Abbotswood stands in the north-east part of its park, which is c 1km long from south-west to north-east and up to 1km wide. The park occupies a shallow valley either side of the River Dikler, which runs like a spine down the park's centre. The drive through the park is carried over it by a small stone bridge, possibly early C20.The river is little more than a stream but the bankside is lush and a walk is carried along it. South of Bowl Farm is a small lake, created c 1958. The park is largely permanent pasture, and has large numbers of parkland and specimen trees, including many planted in the late C20.
Some 400m south-west of Abbotswood, on the east side of the drive to Lower Swell, is the complex of limestone buildings comprising Bowl Farm: farmhouse, C17 and later stables (listed grade II), and staff cottages. The chief house, demolished in the mid C19, is believed (local residents pers comm, 1999) to have stood immediately to the east, on the west bank of the River Dikler. Facing Bowl Farm, on the west side of the drive, is a Creamery (listed grade II) built in 1917 in the style of a dovecote to a design by Lutyens. Other agricultural buildings stand to its north.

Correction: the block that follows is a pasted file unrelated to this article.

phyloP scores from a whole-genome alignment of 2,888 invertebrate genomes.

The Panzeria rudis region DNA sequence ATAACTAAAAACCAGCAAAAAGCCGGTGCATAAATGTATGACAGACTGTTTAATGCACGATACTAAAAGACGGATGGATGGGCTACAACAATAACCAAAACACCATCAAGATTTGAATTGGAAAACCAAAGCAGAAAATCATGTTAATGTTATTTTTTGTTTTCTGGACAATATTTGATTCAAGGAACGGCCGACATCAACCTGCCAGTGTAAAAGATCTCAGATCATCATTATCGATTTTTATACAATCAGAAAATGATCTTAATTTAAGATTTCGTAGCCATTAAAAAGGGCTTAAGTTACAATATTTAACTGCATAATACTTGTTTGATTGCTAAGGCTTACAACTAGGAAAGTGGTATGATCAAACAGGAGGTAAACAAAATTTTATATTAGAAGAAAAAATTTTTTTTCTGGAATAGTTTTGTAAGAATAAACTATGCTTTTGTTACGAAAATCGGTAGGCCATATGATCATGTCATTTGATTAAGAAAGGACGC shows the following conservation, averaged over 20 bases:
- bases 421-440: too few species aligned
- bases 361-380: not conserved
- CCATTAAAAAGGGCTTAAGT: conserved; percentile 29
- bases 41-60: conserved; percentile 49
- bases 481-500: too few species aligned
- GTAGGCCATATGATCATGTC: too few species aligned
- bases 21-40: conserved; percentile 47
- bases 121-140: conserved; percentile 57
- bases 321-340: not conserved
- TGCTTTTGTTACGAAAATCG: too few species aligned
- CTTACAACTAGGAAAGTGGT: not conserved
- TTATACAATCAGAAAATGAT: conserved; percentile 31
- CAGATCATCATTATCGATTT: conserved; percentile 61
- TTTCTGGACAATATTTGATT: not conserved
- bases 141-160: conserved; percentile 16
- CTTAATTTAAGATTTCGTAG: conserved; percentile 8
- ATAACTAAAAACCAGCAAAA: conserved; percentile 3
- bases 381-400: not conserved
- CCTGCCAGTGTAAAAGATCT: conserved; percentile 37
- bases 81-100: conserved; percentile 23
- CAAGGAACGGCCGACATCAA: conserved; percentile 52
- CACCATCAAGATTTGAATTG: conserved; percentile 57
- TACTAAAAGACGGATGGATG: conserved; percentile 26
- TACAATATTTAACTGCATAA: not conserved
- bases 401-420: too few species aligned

A short distance north of the medieval moat on the southern edge of the park is Lady's Well, a so-called healing spring covered with a low, pitched, ashlar cover (listed grade II).
When the park was created by Richard, Earl of Cornwall in the mid C13 the Cotswold Ridgeway (the present B4068) was diverted southward to accommodate this. The Earl may have used it as a hunting park, but later while in monastic ownership, and certainly in the mid C16, it was used as a single sheep-run.
Brick-walled kitchen gardens stand 150m west of, and upslope from, Bowl Farm, their position relating to the pre-1867 chief house rather than Abbotswood. The main walled garden is c 70m square, and slopes downhill from north-west to south-east. The walls (that to the south fell down in the mid C20 and was not rebuilt) appear to be of the C19 and C20. Lean-to glasshouses along the north wall were rebuilt in the 1990s and the garden remains (1999) in production. There are sheds along the rear of the north wall.
East of the kitchen garden, between it and the Creamery, are some old orchard trees.
Country Life, 33 (15 February 1913), pp 234-41; (22 February 1913), pp 272-8; 124 (9 October 1958), pp 768-9
Victoria History of the County of Gloucestershire VI, (1965), pp 165-9
J Simmons (ed), English County Historians (1978), pp 56-80
J Brown, Lutyens and the Edwardians (1996), pp 72-7, 138, 143
OS 6" to 1 mile: 1st edition surveyed 1881, published 1886
Description written: May 1999
Register Inspector: PAS
Edited: March 2003